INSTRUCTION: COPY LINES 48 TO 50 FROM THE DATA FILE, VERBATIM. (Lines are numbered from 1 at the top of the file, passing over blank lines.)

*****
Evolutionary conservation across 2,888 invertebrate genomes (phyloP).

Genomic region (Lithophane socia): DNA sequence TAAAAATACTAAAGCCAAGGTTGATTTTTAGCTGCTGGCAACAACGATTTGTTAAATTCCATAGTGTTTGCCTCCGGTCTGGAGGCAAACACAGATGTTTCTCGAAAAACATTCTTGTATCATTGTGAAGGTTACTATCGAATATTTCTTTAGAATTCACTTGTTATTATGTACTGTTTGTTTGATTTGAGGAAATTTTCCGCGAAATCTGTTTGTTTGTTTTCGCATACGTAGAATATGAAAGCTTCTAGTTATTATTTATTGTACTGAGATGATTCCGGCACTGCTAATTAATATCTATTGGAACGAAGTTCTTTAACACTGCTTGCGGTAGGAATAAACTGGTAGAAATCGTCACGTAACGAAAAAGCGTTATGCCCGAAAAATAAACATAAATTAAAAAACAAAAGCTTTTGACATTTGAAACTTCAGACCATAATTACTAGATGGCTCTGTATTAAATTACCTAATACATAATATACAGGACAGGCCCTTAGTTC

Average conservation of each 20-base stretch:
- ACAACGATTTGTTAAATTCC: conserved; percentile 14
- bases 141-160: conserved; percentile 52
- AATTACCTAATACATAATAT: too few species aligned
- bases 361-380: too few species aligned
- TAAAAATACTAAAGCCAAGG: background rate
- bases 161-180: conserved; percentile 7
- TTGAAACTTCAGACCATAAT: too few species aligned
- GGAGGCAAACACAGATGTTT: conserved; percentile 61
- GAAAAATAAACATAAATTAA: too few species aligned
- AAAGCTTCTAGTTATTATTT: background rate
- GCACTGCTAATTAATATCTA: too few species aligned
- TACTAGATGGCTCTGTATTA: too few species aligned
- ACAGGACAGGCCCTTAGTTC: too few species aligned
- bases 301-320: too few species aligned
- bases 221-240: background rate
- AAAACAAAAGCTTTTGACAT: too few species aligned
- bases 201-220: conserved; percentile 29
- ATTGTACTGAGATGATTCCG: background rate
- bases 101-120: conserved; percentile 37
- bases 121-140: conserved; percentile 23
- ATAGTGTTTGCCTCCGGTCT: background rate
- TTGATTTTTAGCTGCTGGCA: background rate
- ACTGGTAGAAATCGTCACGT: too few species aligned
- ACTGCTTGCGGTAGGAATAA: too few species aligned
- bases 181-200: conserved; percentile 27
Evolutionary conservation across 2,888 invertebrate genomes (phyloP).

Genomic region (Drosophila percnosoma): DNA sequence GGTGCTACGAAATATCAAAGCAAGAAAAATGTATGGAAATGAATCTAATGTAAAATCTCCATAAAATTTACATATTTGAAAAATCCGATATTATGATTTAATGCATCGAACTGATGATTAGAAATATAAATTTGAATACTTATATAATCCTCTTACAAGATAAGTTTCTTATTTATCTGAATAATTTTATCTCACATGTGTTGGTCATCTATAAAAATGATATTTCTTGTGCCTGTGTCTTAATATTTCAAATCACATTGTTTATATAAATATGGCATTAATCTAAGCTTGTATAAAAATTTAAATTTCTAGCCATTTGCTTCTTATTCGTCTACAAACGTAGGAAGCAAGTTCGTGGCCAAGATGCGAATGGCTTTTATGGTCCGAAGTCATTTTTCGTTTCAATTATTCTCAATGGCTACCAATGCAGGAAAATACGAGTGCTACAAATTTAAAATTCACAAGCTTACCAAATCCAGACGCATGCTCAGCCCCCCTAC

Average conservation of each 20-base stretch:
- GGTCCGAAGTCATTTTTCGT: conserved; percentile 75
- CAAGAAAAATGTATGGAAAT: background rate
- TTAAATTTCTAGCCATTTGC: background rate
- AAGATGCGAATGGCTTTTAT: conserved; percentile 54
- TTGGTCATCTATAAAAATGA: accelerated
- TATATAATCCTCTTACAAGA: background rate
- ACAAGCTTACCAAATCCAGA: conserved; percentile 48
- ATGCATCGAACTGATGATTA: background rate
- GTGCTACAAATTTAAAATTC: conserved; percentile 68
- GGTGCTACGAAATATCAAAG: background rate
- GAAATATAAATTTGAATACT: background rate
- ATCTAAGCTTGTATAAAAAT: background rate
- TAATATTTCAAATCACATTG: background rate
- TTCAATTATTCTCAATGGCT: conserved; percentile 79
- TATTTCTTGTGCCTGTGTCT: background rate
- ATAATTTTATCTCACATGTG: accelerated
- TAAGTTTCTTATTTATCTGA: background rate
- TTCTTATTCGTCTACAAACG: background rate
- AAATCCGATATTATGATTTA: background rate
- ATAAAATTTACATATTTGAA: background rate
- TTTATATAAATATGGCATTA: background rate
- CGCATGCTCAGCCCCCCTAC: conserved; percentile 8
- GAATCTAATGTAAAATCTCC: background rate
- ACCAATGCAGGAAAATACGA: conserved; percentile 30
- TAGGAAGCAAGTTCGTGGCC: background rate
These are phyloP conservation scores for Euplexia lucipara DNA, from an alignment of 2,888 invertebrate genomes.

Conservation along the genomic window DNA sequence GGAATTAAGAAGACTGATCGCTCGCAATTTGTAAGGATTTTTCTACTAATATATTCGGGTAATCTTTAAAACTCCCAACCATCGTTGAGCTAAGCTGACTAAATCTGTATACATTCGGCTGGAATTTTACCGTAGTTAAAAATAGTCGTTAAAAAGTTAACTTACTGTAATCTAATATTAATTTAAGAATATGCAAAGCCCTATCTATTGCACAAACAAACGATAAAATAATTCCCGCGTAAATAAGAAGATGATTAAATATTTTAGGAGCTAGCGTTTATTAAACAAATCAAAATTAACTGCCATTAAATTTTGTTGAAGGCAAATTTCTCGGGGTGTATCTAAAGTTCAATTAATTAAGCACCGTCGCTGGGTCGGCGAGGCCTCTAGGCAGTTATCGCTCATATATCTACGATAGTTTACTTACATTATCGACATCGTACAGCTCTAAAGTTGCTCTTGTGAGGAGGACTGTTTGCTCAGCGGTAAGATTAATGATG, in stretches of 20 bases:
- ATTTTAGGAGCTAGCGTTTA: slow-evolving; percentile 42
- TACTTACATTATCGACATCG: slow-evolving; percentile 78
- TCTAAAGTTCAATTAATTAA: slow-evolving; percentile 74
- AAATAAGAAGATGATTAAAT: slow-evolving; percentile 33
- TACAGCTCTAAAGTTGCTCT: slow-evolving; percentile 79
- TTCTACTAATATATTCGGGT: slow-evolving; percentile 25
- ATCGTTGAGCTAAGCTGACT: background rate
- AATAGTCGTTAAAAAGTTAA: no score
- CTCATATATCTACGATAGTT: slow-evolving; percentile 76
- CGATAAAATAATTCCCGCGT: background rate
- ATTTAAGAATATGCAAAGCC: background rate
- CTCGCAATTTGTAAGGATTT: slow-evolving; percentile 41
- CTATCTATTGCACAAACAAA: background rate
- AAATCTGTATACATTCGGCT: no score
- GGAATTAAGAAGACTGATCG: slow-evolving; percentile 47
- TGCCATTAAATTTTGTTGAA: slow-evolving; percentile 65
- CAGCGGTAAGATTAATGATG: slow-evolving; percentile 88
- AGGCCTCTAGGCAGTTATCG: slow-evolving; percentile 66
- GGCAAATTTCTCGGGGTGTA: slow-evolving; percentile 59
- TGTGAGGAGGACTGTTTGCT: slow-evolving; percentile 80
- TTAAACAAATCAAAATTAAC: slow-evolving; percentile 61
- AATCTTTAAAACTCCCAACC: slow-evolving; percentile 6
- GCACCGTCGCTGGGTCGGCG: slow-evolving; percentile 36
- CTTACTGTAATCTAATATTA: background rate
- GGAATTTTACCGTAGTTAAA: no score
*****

- TAAGTTTCTTATTTATCTGA: background rate
- TTCTTATTCGTCTACAAACG: background rate
- AAATCCGATATTATGATTTA: background rate